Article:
Aniline Properties, Molecular Formula, Applications - WorldOfChemicals

Aniline Properties

Aniline

Molecule 3D Structure Image
Molecule Structure Image

Description

 

Aniline is an organic compound. Aniline was first isolated by destructive distillation of indigo by Otto Unverdorben. Aniline is the prototypical aromatic amine. Its main use is in the manufacture of precursors to polyurethane. Aniline is mainly produced in industry in two steps from benzene. First, benzene is nitrated using a concentrated mixture of nitric acid and sulfuric acid at 50 to 60 °C, which gives nitrobenzene. In the second step, the nitrobenzene is hydrogenated, typically at 200–300 °C in presence of various metal catalysts. Aniline reacts with carboxylic acids or more readily with acyl chlorides such as acetyl chloride to give amides. Aniline and its ring-substituted derivatives react with nitrous acid to form diazonium salts. It reacts with nitrobenzene to produce phenazine in the Wohl-Aue reaction.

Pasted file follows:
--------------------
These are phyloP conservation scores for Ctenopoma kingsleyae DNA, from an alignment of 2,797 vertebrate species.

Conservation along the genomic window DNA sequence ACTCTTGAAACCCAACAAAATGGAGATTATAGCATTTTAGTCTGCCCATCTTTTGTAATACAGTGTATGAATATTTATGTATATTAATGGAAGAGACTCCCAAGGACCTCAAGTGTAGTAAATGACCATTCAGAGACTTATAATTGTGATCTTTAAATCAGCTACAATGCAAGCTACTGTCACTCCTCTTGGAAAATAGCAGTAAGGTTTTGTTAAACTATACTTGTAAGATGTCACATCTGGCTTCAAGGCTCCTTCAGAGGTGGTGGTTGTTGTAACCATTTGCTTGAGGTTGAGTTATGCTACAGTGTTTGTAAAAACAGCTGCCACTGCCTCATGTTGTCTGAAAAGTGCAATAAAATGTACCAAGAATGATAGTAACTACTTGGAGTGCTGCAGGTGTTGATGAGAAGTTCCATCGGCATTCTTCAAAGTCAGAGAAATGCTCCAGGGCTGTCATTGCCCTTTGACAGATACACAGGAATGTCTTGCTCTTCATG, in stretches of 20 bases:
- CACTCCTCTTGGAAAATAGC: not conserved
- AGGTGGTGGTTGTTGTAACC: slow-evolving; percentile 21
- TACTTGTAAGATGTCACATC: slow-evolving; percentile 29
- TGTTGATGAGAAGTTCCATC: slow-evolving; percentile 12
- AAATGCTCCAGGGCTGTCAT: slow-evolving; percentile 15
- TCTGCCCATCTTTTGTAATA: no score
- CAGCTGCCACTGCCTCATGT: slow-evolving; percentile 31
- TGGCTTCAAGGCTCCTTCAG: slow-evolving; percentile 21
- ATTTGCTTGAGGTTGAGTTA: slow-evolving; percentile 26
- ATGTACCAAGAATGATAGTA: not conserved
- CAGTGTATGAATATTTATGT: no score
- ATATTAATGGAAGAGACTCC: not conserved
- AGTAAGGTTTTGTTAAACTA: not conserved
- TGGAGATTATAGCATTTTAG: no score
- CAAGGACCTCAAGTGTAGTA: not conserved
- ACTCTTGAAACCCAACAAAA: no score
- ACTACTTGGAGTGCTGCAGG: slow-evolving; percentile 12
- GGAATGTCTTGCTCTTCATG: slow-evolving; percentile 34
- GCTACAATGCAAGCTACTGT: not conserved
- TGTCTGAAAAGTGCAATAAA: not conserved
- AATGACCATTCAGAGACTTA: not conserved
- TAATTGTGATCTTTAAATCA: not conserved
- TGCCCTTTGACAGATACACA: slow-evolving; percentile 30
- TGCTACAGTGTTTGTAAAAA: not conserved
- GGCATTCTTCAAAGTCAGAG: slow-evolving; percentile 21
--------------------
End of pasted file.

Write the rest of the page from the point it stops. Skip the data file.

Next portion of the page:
Chemical Properties

AR Assay 99.5%
Appearance Colourless liquid
Basicity 9.3
Boiling Point 184.13 °C
CAS Number 62-53-3
Density 1.0217 g/ml
EINECS Number 200-539-3
HS Code 292141000
IUPAC Name Phenylamine
InChI 1S/C6H7N/c7-6-4-2-1-3-5-6/h1-5H,7H2
InChIKey PAYRUJLWNCNPSJ-UHFFFAOYSA-N
LR Assay 99.0%
Lab Grade LR;AR
Main Hazards Aniline causes blue discoloration of finger-tips, cheeks, lips and nose, nausea, vomiting, headache and drowsiness followed by delirium, coma, shock, loss of appetite, loss of weight, headaches, visual disturbances, skin lesions.
Melting Point -6.3 °C
Molar Mass 93.13g/mol
Molecular Formula C6H7N
NFPA 704 H-3,F-2,R-0,C-NA
RTECS Number BW6650000
Related Compounds Phenylhydrazine;Nitrosobenzene;Nitrobenzene
Solubility 3.6 g/100 ml
Synonyms Aminobenzene;Benzenamine;Phenylamine
Viscosity 3.71 cP
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